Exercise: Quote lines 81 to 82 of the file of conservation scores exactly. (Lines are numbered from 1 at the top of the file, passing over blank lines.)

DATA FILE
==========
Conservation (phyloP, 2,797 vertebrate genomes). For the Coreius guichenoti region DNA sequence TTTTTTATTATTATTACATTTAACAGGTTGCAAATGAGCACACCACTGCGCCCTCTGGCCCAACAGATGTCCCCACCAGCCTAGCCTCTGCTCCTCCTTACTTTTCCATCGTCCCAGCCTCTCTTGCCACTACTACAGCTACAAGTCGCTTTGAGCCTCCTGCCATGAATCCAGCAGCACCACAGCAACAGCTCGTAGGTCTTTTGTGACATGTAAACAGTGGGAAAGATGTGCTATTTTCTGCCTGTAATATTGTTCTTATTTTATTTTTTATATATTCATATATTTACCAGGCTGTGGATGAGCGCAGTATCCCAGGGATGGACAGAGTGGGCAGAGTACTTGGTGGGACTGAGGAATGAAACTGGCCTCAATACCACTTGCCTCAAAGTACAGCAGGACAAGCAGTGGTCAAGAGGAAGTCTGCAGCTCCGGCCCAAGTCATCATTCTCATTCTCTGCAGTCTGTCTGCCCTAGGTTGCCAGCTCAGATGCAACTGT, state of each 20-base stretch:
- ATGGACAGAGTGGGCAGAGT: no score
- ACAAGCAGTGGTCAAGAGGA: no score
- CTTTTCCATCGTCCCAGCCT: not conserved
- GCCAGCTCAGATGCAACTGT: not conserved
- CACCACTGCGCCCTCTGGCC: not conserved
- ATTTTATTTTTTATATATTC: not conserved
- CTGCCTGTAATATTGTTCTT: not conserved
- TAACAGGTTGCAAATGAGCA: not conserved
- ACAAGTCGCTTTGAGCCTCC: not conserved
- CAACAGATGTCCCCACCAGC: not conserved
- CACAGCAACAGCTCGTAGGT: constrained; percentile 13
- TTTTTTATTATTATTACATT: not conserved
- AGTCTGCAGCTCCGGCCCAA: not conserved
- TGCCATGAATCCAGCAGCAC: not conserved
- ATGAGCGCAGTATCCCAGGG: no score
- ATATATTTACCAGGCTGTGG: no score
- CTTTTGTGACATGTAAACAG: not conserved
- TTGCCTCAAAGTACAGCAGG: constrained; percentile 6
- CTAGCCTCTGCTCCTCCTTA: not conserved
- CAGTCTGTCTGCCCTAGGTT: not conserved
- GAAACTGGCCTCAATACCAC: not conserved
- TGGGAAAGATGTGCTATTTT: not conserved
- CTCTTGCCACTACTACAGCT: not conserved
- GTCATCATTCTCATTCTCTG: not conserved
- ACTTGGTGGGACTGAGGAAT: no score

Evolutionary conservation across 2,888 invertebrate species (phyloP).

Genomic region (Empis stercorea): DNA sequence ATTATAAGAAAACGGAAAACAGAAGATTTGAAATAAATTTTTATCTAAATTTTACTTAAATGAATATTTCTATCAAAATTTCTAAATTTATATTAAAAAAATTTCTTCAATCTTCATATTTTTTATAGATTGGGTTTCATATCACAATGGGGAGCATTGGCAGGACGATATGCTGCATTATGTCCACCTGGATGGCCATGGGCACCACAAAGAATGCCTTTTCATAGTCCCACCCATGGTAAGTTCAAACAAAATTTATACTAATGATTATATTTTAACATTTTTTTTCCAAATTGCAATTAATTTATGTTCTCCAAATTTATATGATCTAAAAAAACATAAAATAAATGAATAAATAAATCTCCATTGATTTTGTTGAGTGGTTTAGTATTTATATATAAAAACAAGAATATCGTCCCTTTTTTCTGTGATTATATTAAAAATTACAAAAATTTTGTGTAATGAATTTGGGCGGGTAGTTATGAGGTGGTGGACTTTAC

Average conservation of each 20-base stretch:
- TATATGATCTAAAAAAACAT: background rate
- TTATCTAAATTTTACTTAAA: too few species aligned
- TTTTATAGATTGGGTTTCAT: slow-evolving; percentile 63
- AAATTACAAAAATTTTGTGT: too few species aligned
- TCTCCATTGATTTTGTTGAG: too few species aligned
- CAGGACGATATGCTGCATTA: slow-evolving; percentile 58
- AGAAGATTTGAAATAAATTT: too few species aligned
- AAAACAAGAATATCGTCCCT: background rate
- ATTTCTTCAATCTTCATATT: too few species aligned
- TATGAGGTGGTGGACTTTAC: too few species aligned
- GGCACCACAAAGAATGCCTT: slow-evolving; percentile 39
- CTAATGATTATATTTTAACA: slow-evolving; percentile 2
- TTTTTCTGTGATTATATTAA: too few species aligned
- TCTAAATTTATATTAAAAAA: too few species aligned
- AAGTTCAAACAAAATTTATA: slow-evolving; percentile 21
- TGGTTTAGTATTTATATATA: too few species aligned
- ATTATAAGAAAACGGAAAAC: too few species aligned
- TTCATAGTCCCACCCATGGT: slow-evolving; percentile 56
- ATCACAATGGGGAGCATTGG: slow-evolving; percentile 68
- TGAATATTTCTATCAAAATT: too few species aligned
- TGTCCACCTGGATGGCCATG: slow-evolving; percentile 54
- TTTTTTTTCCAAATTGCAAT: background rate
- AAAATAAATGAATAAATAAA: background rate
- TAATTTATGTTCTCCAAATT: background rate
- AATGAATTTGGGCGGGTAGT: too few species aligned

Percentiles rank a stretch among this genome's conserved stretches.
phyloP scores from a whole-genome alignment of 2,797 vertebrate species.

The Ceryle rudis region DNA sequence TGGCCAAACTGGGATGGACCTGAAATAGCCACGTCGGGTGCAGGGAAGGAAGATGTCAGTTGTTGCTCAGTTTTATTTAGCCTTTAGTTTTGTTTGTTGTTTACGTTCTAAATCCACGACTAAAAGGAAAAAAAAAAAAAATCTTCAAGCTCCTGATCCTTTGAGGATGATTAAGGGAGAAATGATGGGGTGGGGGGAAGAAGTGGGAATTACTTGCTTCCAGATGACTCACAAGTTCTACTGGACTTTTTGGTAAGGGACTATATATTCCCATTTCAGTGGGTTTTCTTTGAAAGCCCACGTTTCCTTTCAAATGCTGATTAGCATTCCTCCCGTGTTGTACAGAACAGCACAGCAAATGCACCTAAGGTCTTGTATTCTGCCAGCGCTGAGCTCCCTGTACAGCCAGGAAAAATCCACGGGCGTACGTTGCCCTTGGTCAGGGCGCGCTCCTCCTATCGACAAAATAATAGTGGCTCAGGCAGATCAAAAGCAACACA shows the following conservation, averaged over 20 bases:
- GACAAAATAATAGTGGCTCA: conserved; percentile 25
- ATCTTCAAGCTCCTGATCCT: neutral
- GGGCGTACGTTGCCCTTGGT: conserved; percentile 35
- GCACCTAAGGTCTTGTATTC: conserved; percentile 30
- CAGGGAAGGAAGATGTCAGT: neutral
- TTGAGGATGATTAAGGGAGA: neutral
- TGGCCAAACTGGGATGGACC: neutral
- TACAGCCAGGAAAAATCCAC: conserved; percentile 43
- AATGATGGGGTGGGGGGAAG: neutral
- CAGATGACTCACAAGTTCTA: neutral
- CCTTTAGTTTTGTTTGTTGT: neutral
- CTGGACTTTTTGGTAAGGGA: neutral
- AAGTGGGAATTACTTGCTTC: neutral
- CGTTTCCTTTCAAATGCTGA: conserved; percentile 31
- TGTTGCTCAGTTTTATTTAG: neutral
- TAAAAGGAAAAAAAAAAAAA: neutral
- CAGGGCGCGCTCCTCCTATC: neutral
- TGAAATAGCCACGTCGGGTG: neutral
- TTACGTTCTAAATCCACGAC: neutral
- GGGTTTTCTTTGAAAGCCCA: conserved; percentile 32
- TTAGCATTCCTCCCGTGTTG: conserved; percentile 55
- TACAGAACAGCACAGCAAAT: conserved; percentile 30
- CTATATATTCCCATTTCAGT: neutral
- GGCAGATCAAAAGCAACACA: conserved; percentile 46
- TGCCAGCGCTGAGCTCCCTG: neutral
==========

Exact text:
- GGCAGATCAAAAGCAACACA: conserved; percentile 46
- TGCCAGCGCTGAGCTCCCTG: neutral